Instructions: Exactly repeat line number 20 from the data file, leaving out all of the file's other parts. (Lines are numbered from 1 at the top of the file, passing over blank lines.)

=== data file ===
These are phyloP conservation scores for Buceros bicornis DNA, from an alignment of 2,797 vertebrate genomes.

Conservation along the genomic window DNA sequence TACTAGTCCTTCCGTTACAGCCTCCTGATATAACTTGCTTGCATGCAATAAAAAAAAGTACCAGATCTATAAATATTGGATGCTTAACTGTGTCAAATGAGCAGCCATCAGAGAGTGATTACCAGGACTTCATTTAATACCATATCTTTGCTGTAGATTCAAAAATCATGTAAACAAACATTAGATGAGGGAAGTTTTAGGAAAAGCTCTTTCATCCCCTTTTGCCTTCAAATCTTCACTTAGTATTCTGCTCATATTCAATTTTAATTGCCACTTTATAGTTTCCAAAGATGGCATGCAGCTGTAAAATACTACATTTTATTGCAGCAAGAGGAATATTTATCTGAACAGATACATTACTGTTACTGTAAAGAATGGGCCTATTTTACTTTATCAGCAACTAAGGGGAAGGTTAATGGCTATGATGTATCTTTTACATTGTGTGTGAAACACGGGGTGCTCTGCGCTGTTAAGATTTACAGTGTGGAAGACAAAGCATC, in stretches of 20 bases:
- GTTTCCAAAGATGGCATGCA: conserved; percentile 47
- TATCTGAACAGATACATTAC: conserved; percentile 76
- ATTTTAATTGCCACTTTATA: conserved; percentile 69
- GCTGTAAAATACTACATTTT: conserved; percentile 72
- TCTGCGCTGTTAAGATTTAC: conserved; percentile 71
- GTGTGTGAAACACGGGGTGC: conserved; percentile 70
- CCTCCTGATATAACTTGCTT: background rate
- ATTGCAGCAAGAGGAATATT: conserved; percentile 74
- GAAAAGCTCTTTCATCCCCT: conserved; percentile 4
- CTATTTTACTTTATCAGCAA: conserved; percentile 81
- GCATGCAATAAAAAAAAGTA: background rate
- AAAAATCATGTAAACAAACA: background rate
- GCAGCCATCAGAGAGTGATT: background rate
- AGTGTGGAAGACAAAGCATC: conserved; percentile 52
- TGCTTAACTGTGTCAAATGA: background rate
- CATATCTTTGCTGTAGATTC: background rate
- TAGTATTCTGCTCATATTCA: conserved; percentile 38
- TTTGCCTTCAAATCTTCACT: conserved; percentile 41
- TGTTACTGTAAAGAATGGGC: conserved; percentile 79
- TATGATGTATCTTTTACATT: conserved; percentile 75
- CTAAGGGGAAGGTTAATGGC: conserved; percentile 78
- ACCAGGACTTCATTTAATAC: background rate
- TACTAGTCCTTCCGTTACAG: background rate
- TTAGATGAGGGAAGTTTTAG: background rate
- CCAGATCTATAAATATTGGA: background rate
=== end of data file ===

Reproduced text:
- TTTGCCTTCAAATCTTCACT: conserved; percentile 41